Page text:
12 December 2019

European Parliament

Conference Summary: 50 Out-of-the-Box Housing Solutions to Homelessness and Housing Exclusion 



Considerations for The Salvation Army:

  • TSA should consider developing an Advisory Statement for homelessness in Europe, to be used for advocacy and cooperation purposes.
  • TSA can highlight examples of innovative housing solutions and disseminate to other territories as best practice ideas.
  • TSA can utilise the examples of and ideas provided in the Housing Solutions Platform to develop its own work in this field:
  • www.housing-solutions-platform.org.


            On December 11th, the Housing Solutions Platform hosted a conference at the European Parliament in partnership with the Greens and the European Federation of Organisations Working with the Homeless (FEANTSA). The purpose of the conference was to present a new report published by the Housing Solutions Platform entitled ’50 Out-of-the-Box Housing Solutions to Homelessness and Housing Exclusion’. Throughout the conference various MEPs, representatives of civil society organisations, and project managers spoke on the current housing situation in EU Member-States and presented various examples of good practice with the aim of addressing existing gaps. 


The Current Housing Situation and Underlying Factors

            MEP Katrin Langensiepen (Greens, European Free Alliance), opened the conference by stating that inequality and homelessness is rising across the European Union, and emphasised the importance of Member-States taking immediate action. ‘I came to this parliament to fight for a social Europe,’ she said, ‘And housing is a human right’. MEP Matt Carthy (Group of the European United Left, Nordic Green Left), built upon this statement by sharing a personal story from his childhood, when he and his family were allocated a social housing unit after his parents split up. This not only provided him and his family with a long-term solution but also allowed him and his siblings to fully focus on school. ‘Now in Ireland, families will be lucky if they are allocated a hotel room, and they might have to move every night,’ he told the participants. ‘The only difference between then and now is government policy and strategy. High levels of homelessness are the result of political choices.’ He concluded by stating that fortunately, solutions to address this issue exist.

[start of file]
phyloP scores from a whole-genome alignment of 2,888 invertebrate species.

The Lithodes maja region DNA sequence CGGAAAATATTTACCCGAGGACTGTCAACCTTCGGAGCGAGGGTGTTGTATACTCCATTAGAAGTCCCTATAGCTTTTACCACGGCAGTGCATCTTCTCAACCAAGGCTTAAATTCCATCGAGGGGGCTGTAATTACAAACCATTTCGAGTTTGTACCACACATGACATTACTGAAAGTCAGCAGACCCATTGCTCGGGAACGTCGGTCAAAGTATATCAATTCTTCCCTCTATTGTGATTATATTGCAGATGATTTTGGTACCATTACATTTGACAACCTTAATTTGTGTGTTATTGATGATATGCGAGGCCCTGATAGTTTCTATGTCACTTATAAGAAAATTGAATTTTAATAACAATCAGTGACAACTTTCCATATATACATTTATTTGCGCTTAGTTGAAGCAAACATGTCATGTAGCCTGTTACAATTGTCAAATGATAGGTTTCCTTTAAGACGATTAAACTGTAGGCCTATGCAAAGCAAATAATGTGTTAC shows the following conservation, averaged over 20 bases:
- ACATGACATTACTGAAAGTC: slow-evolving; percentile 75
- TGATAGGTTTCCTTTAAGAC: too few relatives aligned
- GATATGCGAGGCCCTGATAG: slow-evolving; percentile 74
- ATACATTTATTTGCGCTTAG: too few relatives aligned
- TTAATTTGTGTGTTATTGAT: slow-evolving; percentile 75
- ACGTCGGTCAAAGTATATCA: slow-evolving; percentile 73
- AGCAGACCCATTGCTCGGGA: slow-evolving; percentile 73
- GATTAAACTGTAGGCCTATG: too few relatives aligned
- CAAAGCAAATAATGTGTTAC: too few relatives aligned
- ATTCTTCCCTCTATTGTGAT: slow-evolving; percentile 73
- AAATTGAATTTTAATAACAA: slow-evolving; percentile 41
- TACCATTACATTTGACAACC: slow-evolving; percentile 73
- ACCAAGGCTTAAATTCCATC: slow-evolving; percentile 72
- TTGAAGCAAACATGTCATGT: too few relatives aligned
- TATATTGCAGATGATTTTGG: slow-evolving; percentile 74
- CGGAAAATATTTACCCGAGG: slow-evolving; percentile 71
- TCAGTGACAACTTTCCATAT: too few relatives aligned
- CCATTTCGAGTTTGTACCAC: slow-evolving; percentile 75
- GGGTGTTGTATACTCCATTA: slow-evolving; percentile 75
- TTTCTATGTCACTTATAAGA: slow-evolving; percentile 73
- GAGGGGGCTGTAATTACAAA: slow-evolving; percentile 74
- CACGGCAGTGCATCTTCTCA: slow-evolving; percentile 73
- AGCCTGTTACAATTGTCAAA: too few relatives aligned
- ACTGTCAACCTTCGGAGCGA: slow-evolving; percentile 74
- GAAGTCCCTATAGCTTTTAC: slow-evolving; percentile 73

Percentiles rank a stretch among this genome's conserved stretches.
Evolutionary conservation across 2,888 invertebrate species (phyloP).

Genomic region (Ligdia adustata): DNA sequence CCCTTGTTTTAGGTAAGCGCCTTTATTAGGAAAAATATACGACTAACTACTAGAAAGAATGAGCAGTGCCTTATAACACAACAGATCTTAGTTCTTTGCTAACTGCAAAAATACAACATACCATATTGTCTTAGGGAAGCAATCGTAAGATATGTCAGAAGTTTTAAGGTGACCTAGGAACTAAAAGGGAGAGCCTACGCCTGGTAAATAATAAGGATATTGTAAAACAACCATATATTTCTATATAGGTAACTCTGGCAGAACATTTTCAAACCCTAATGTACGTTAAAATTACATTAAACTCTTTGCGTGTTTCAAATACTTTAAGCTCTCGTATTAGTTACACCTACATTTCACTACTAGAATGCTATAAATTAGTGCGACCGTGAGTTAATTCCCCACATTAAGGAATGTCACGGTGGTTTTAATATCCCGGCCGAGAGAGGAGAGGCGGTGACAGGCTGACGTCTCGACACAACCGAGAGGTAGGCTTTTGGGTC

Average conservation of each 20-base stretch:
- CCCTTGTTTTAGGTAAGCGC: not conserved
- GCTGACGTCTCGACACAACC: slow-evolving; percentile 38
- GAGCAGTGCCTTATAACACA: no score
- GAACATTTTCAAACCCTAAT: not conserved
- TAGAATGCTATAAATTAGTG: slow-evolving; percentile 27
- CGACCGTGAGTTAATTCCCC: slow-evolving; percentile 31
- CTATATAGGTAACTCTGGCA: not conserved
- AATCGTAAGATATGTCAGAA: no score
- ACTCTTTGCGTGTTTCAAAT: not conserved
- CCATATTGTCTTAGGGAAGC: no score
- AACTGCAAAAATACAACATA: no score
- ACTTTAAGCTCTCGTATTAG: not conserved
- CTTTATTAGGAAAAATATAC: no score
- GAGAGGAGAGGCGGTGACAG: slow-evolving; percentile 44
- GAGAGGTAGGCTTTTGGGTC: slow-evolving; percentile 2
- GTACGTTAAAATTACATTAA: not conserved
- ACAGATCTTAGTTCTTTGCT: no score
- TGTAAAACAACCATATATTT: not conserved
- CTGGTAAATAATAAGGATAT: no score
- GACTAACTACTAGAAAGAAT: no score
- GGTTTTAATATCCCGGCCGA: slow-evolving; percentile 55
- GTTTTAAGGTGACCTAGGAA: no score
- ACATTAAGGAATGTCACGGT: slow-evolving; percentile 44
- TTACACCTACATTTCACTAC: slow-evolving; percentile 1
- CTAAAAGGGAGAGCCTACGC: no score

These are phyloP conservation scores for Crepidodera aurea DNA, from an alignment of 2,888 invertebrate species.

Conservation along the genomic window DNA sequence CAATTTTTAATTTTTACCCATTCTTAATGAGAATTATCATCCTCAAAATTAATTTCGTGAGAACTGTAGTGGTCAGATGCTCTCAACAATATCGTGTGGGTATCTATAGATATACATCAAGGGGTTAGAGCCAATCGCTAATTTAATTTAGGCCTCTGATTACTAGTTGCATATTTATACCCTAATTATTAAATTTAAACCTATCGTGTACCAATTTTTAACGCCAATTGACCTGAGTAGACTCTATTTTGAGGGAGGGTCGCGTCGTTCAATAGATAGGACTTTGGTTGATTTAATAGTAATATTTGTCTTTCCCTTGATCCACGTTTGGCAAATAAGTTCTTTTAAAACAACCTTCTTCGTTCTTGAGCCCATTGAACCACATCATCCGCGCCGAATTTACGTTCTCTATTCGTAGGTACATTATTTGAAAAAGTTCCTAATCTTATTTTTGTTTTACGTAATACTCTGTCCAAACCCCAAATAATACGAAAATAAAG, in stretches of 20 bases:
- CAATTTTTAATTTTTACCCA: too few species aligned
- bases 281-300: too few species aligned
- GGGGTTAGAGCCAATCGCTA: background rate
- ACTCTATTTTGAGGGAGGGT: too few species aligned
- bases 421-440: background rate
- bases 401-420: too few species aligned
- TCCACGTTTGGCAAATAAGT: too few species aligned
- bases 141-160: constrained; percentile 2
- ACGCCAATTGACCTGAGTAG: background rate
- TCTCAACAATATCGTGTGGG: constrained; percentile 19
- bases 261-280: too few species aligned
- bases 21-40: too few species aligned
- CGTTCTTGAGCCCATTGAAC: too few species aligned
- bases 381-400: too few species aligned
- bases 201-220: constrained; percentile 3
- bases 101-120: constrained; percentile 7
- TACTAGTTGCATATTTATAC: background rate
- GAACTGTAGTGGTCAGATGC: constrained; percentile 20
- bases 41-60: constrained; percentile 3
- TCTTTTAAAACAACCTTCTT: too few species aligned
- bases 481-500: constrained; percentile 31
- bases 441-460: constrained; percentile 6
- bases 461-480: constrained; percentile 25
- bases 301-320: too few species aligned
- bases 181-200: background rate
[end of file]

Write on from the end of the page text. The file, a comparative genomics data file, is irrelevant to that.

Bjorn Mallants (Housing Europe Board Member) spoke next, reaffirming Carthy’s story by saying that the problem which prevents homelessness from being effectively addressed is the lack of affordable and quality homes which are equally accessible to everyone in need. He specifically mentioned people from Roma communities, emphasising that although they are often seen as part of this ‘problem’, when in fact they are not. ‘The resources that we have available to us are not being properly managed,’ he asserted. Pascale Taminiaux (Project Coordinator, Y Foundation), noted the importance of housing in order to promote social cohesion, and the need for strengthening and supporting organisations which seek to help provide housing solutions for vulnerable groups. ‘There is a need for investment in large-scale projects.’ She stated.  


Report: 50-Out-of-the-Box Housing Solutions

                  Clotilde Clark-Foulquier (Project Coordinator, FEANTSA), introduced the 50 Solutions report, which was compiled in response to the current housing situation in the EU, with the increase in housing prices and cuts in social budgets leaving people ‘locked out’ of the housing market. The report is composed of innovative and daring solutions for those people. She stressed, however, that these solutions were from a broad range of contexts that ‘adapted to local circumstances’ and that there was no ‘one size fits all’ solution. ‘It is our hope,’ she emphasised, ‘That this publication can push the policy debate in order to more creatively provide adequate housing’. 

                  After this introduction, various projects were presented, starting with Anne Kinni (Department of Social Services and Health Care of the City of Helsinki), who spoke about how the ‘housing first’ method was helping to address various issues in the city like rent arrears, substance abuse, mental health issues, poor maintenance of flats, and evictions. Tom Pedersen Rønning (Housing Strategy Consultant, Odense Municipality) presented a project from his country of Denmark, which provides a housing guarantee in which homeless individuals need only to wait three months at the most for a home. This is done by obtaining vacant housing and can also be used for newly arrived refugees or single mothers. He noted that this approach actually saves the municipality money in the long-run, and emphasised the need for common social responsibility in order to ensure that individuals who are homeless or socially excluded are a part of the city’s development.